Friday, July 18, 2014

Central and Southwest China: Concern for ancient buildings after floods

Concerns have been raised over the protection of historic towns as persistent downpours in Central and Southwest China have flooded Fenghuang, a renowned tourism destination in Hunan Province.

More than 120,000 people were relocated amid power cuts in Fenghuang on Wednesday.

The rain, however, has begun to slacken and water levels in Fenghuang have dropped, with many people returning to their homes on Thursday.

Electricity along the Tuojiang River, which runs through Fenghuang, has not been restored, although water supplies to parts of the town have been brought back online, a staff member of Fenghuang's flood prevention office surnamed Gao told the Global Times.

Reconstruction work formally started on Thursday, Gao said. No casualties had been reported as of press time.

Pictures of Fenghuang submerged by floodwaters have aroused worries among netizens and experts on ancient architecture.

Yang Zhi, owner of a traditional inn alongside the Tuojiang River, told the Global Times that everything in his inn had been washed away by floods and estimated his losses at more than 200,000 yuan ($32,234).

He blamed the government for inaccurate warning by saying that the water level of the Tuojiang River would only hit 1.5 meters above normal. The river eventually crested at 3 meters over its normal level, "So people were not prepared."

Many traditional buildings, some dating back to the Ming Dynasty (1368-1644), were made of wood and stone and could be severely damaged by floods, Zhu Qiuli, an expert with the National Architecture Institute of China, told the Global Times.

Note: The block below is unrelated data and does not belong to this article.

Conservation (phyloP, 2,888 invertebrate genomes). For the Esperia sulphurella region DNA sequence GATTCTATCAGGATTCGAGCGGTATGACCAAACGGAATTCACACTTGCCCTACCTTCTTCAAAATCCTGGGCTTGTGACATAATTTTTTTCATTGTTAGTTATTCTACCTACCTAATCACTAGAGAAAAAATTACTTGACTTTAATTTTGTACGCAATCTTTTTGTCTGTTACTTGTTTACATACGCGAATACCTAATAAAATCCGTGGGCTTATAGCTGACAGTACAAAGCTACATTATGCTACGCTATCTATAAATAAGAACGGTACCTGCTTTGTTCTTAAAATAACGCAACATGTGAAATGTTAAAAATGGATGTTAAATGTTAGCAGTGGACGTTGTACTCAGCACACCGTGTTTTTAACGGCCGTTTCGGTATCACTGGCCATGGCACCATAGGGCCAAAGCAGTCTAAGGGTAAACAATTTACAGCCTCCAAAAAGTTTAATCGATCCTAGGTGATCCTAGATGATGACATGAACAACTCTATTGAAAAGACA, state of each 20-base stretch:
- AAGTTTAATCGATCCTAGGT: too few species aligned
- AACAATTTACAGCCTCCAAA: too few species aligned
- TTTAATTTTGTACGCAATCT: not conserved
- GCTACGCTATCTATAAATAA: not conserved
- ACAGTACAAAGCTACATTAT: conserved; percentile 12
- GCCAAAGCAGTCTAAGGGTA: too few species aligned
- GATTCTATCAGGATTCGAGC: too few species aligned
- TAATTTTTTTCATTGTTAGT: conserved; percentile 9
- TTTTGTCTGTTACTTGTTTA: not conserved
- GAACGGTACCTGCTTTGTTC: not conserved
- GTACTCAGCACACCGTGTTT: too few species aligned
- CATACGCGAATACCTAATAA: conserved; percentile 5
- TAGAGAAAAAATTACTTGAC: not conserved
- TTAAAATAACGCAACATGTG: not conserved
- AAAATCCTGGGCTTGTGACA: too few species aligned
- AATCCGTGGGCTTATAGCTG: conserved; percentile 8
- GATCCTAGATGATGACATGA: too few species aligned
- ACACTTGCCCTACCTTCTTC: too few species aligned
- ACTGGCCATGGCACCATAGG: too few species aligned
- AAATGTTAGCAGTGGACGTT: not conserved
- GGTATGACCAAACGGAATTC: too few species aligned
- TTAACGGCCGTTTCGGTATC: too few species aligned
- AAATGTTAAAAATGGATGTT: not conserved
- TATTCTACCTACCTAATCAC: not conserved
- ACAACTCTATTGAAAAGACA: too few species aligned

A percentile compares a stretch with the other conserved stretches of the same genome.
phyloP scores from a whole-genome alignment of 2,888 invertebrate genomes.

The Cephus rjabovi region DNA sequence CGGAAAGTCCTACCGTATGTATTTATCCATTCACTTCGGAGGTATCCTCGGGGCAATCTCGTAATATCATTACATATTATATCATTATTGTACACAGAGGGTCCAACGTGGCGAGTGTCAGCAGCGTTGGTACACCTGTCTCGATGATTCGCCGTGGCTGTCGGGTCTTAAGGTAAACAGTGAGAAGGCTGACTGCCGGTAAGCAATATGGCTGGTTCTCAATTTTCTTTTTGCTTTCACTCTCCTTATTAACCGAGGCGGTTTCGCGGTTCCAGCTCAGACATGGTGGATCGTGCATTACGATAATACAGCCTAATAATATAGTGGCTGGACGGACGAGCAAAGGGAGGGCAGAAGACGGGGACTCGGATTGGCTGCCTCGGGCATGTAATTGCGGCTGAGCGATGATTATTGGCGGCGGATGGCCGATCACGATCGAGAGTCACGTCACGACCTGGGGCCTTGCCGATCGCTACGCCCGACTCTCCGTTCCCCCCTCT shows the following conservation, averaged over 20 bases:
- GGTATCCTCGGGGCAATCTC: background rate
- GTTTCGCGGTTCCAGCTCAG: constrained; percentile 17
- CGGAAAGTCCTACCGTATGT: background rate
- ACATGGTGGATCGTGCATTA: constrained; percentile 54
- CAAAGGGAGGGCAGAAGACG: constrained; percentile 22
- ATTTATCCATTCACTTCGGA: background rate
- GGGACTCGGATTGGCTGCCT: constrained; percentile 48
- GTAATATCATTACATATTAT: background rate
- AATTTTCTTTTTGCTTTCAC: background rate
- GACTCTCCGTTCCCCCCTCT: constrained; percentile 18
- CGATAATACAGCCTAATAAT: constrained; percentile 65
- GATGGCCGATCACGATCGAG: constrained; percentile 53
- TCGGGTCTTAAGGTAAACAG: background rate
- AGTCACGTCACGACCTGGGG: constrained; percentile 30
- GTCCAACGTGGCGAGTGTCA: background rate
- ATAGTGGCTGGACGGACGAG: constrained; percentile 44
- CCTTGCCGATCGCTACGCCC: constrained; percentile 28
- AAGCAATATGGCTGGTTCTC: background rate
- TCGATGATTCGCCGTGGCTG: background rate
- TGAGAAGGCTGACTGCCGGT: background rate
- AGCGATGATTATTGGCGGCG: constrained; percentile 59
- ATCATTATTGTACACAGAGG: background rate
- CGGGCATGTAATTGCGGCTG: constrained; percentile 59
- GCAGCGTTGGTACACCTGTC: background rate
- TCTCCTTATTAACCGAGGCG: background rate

Old towns have drainage problems and the Fenghuang  government obviously did not realize that the buildings need protection from water in such a rainy region, Zhu said.

It is also a warning for other old town governments, he added.

Wu Rucheng, director of the flood prevention office, admitted that excessive development along the river bank has changed the river's profile, making it more prone to serious flooding.

Fenghuang is currently being considered for UNESCO World Heritage Status.

Other parts of Hunan Province were also hit by severe rains. According to the Ministry of Civil Affairs, more than 8 million people across seven provinces including Hunan were affected by the rainstorms which started on July 10.

A total of 34 people died in the flooding, while 21 remain missing. Some 400,000 people were relocated and 9,300 houses collapsed, while 384,300 hectares of crops were damaged, incurring a direct economic loss of more than 5.2 billion yuan.

  • Rainstorms are also expected in Hainan Province as Typhoon Rammasun makes landfall in South China on Friday. 
By Liu Sha Source:Global Times Published: 2014-7-18  

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